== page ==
Ryan Perkins> When I started in the industry, account services personnel were expected to know their client’s brand inside and out – you had to be an expert in order to provide value. Unfortunately, in certain instances - not all - account services has transitioned into a project management type role for some agency/client relationships.
LBB> How have you translated a deeper understanding of a client's business into a recommendation that helped them win?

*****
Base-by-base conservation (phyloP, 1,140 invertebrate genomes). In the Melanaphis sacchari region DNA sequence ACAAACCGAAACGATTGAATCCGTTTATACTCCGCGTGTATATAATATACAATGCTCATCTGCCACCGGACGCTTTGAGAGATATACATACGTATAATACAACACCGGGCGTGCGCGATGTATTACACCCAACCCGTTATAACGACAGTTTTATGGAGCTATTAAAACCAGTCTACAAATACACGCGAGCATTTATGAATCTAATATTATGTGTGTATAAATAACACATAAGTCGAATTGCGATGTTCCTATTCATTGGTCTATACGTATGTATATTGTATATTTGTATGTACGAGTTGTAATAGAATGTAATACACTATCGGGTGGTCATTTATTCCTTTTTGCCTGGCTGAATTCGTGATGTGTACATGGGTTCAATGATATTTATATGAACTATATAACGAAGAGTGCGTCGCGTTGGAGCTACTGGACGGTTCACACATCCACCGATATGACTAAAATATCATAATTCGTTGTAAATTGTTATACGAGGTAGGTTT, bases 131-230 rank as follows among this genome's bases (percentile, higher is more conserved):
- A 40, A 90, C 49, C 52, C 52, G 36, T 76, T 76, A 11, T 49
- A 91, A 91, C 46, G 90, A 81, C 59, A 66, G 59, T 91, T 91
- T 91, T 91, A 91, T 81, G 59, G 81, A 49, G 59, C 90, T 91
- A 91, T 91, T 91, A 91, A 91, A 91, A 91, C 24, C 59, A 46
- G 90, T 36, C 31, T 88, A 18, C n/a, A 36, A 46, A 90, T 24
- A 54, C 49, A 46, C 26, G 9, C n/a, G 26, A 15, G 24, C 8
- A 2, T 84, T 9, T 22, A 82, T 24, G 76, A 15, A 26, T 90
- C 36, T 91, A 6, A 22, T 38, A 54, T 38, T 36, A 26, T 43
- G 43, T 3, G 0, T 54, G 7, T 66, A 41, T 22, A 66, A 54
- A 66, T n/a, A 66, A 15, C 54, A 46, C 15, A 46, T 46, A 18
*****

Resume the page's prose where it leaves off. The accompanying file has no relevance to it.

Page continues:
Annabel Mackie> I worked with Costa Coffee for a number of years, and from the get go I made it my business to ensure my team and I understood their business inside out. From which type of customers were the most valuable, to which was the best selling drink, to spending time in their stores. This ensured that when we were working to redefine and relaunch their loyalty scheme, we could design something with the customer at its heart, marrying customer wants and desires (more value, better perks) with the business need to ensure ROI from the loyalty scheme. We were customer obsessed and before the full launch we completed a rigorous beta trial with 24,000 customers, to ensure that the new loyalty proposition really did deliver on its promise to customers and the brand. This deeper understanding meant we pushed our client to be the most generous with the offer/value exchange, and meant the proposition in the market today is the most generous of all national coffee shops, something the business initially was nervous about. Since its launch, the scheme has delivered £1m incremental monthly sales to the business, and on top of that, it is delivering back to society with sustainability baked in, encouraging customers to make the switch to a keep cup. A real win win.